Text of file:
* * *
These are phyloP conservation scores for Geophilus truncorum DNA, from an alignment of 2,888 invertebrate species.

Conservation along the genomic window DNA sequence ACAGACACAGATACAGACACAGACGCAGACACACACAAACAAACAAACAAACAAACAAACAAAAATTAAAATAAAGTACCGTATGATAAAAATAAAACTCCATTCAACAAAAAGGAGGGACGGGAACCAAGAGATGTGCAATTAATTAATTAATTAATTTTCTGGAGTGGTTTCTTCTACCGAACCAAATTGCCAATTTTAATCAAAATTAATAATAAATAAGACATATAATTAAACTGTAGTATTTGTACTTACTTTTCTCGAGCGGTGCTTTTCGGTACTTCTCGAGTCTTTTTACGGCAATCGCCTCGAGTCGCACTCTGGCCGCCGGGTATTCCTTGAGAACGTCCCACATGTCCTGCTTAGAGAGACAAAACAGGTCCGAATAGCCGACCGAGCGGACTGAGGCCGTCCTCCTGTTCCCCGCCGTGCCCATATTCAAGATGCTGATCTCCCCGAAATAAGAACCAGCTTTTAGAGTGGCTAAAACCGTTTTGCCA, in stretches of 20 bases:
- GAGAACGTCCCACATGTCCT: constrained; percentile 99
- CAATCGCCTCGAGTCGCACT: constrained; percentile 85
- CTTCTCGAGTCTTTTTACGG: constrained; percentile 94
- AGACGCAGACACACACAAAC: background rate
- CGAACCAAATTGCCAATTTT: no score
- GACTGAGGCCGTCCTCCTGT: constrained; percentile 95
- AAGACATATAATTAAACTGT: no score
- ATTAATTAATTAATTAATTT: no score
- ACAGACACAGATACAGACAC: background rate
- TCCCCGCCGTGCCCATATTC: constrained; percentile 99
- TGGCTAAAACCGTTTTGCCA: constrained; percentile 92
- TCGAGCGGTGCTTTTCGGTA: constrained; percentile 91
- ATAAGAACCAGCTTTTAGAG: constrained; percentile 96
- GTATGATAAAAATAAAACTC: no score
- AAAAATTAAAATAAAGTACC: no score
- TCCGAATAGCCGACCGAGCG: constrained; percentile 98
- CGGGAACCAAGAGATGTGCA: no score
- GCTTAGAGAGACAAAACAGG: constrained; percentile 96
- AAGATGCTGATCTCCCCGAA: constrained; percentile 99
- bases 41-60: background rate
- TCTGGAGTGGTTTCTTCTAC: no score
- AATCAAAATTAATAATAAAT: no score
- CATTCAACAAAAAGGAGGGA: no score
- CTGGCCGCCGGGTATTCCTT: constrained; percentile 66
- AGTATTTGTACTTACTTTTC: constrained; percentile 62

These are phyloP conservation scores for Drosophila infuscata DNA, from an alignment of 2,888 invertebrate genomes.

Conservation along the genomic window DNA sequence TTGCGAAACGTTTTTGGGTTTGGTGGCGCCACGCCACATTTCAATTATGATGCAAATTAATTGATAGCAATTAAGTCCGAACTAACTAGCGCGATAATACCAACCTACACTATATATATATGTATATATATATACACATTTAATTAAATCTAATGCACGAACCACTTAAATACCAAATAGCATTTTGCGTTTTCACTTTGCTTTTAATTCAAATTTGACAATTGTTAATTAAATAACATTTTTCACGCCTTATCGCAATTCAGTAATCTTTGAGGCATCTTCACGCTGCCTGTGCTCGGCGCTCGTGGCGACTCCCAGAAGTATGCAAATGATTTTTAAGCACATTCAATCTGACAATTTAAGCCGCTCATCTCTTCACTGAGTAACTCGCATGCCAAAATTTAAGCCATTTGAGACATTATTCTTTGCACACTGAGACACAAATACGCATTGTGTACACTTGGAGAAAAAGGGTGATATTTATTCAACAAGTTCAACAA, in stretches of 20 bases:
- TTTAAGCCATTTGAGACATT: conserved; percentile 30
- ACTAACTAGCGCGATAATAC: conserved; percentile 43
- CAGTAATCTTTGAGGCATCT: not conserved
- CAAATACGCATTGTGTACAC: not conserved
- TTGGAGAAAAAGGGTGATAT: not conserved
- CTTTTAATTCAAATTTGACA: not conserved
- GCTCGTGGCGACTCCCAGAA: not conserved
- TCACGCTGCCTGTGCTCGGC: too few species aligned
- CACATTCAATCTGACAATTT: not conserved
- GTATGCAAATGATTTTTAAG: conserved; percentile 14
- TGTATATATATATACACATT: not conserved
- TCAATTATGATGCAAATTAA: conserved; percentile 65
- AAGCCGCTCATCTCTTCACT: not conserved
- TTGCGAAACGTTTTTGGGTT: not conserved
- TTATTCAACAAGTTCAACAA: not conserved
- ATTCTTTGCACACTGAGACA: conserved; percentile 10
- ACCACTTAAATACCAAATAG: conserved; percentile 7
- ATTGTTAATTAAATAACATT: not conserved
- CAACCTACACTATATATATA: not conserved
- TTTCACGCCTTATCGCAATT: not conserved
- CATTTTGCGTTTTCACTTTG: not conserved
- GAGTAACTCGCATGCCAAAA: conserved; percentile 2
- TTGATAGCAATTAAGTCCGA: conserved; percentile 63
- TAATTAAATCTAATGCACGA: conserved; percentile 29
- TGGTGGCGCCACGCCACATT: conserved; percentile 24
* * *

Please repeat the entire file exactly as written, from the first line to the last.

These are phyloP conservation scores for Geophilus truncorum DNA, from an alignment of 2,888 invertebrate species.

Conservation along the genomic window DNA sequence ACAGACACAGATACAGACACAGACGCAGACACACACAAACAAACAAACAAACAAACAAACAAAAATTAAAATAAAGTACCGTATGATAAAAATAAAACTCCATTCAACAAAAAGGAGGGACGGGAACCAAGAGATGTGCAATTAATTAATTAATTAATTTTCTGGAGTGGTTTCTTCTACCGAACCAAATTGCCAATTTTAATCAAAATTAATAATAAATAAGACATATAATTAAACTGTAGTATTTGTACTTACTTTTCTCGAGCGGTGCTTTTCGGTACTTCTCGAGTCTTTTTACGGCAATCGCCTCGAGTCGCACTCTGGCCGCCGGGTATTCCTTGAGAACGTCCCACATGTCCTGCTTAGAGAGACAAAACAGGTCCGAATAGCCGACCGAGCGGACTGAGGCCGTCCTCCTGTTCCCCGCCGTGCCCATATTCAAGATGCTGATCTCCCCGAAATAAGAACCAGCTTTTAGAGTGGCTAAAACCGTTTTGCCA, in stretches of 20 bases:
- GAGAACGTCCCACATGTCCT: constrained; percentile 99
- CAATCGCCTCGAGTCGCACT: constrained; percentile 85
- CTTCTCGAGTCTTTTTACGG: constrained; percentile 94
- AGACGCAGACACACACAAAC: background rate
- CGAACCAAATTGCCAATTTT: no score
- GACTGAGGCCGTCCTCCTGT: constrained; percentile 95
- AAGACATATAATTAAACTGT: no score
- ATTAATTAATTAATTAATTT: no score
- ACAGACACAGATACAGACAC: background rate
- TCCCCGCCGTGCCCATATTC: constrained; percentile 99
- TGGCTAAAACCGTTTTGCCA: constrained; percentile 92
- TCGAGCGGTGCTTTTCGGTA: constrained; percentile 91
- ATAAGAACCAGCTTTTAGAG: constrained; percentile 96
- GTATGATAAAAATAAAACTC: no score
- AAAAATTAAAATAAAGTACC: no score
- TCCGAATAGCCGACCGAGCG: constrained; percentile 98
- CGGGAACCAAGAGATGTGCA: no score
- GCTTAGAGAGACAAAACAGG: constrained; percentile 96
- AAGATGCTGATCTCCCCGAA: constrained; percentile 99
- bases 41-60: background rate
- TCTGGAGTGGTTTCTTCTAC: no score
- AATCAAAATTAATAATAAAT: no score
- CATTCAACAAAAAGGAGGGA: no score
- CTGGCCGCCGGGTATTCCTT: constrained; percentile 66
- AGTATTTGTACTTACTTTTC: constrained; percentile 62

These are phyloP conservation scores for Drosophila infuscata DNA, from an alignment of 2,888 invertebrate genomes.

Conservation along the genomic window DNA sequence TTGCGAAACGTTTTTGGGTTTGGTGGCGCCACGCCACATTTCAATTATGATGCAAATTAATTGATAGCAATTAAGTCCGAACTAACTAGCGCGATAATACCAACCTACACTATATATATATGTATATATATATACACATTTAATTAAATCTAATGCACGAACCACTTAAATACCAAATAGCATTTTGCGTTTTCACTTTGCTTTTAATTCAAATTTGACAATTGTTAATTAAATAACATTTTTCACGCCTTATCGCAATTCAGTAATCTTTGAGGCATCTTCACGCTGCCTGTGCTCGGCGCTCGTGGCGACTCCCAGAAGTATGCAAATGATTTTTAAGCACATTCAATCTGACAATTTAAGCCGCTCATCTCTTCACTGAGTAACTCGCATGCCAAAATTTAAGCCATTTGAGACATTATTCTTTGCACACTGAGACACAAATACGCATTGTGTACACTTGGAGAAAAAGGGTGATATTTATTCAACAAGTTCAACAA, in stretches of 20 bases:
- TTTAAGCCATTTGAGACATT: conserved; percentile 30
- ACTAACTAGCGCGATAATAC: conserved; percentile 43
- CAGTAATCTTTGAGGCATCT: not conserved
- CAAATACGCATTGTGTACAC: not conserved
- TTGGAGAAAAAGGGTGATAT: not conserved
- CTTTTAATTCAAATTTGACA: not conserved
- GCTCGTGGCGACTCCCAGAA: not conserved
- TCACGCTGCCTGTGCTCGGC: too few species aligned
- CACATTCAATCTGACAATTT: not conserved
- GTATGCAAATGATTTTTAAG: conserved; percentile 14
- TGTATATATATATACACATT: not conserved
- TCAATTATGATGCAAATTAA: conserved; percentile 65
- AAGCCGCTCATCTCTTCACT: not conserved
- TTGCGAAACGTTTTTGGGTT: not conserved
- TTATTCAACAAGTTCAACAA: not conserved
- ATTCTTTGCACACTGAGACA: conserved; percentile 10
- ACCACTTAAATACCAAATAG: conserved; percentile 7
- ATTGTTAATTAAATAACATT: not conserved
- CAACCTACACTATATATATA: not conserved
- TTTCACGCCTTATCGCAATT: not conserved
- CATTTTGCGTTTTCACTTTG: not conserved
- GAGTAACTCGCATGCCAAAA: conserved; percentile 2
- TTGATAGCAATTAAGTCCGA: conserved; percentile 63
- TAATTAAATCTAATGCACGA: conserved; percentile 29
- TGGTGGCGCCACGCCACATT: conserved; percentile 24